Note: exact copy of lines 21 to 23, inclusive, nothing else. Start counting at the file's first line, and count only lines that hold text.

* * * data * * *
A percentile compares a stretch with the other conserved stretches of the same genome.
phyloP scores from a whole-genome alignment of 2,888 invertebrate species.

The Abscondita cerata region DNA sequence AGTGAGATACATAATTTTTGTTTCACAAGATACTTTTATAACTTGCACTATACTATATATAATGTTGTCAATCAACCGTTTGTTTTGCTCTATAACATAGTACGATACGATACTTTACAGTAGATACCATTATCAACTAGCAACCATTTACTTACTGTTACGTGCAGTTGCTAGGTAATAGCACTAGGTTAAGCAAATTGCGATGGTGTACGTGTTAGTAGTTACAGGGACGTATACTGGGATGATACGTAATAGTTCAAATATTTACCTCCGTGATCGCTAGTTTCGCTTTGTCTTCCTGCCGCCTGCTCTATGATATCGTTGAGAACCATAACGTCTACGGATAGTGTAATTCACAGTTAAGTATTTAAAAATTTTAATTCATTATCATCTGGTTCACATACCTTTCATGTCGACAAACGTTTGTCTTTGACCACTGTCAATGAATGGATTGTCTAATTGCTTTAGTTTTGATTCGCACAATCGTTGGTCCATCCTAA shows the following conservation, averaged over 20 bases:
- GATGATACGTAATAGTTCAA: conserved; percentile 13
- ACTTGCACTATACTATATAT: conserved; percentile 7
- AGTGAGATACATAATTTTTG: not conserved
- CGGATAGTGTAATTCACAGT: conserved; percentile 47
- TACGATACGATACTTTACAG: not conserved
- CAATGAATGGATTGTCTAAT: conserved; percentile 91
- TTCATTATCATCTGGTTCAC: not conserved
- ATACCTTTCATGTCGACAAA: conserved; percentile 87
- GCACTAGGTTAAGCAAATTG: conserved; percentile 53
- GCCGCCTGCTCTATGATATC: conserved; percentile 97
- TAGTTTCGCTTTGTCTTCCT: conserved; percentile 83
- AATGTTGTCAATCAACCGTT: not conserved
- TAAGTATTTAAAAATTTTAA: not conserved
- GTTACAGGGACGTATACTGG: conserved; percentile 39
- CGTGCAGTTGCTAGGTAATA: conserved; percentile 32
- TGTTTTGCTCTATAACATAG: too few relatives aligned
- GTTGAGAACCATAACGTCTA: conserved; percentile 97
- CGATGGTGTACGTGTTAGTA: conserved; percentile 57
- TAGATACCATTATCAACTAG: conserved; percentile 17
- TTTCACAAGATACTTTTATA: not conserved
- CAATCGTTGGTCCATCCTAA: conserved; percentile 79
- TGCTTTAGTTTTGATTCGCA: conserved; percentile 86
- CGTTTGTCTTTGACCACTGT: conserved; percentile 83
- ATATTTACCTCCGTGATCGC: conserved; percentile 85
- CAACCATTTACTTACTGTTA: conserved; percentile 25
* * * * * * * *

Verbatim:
- CGATGGTGTACGTGTTAGTA: conserved; percentile 57
- TAGATACCATTATCAACTAG: conserved; percentile 17
- TTTCACAAGATACTTTTATA: not conserved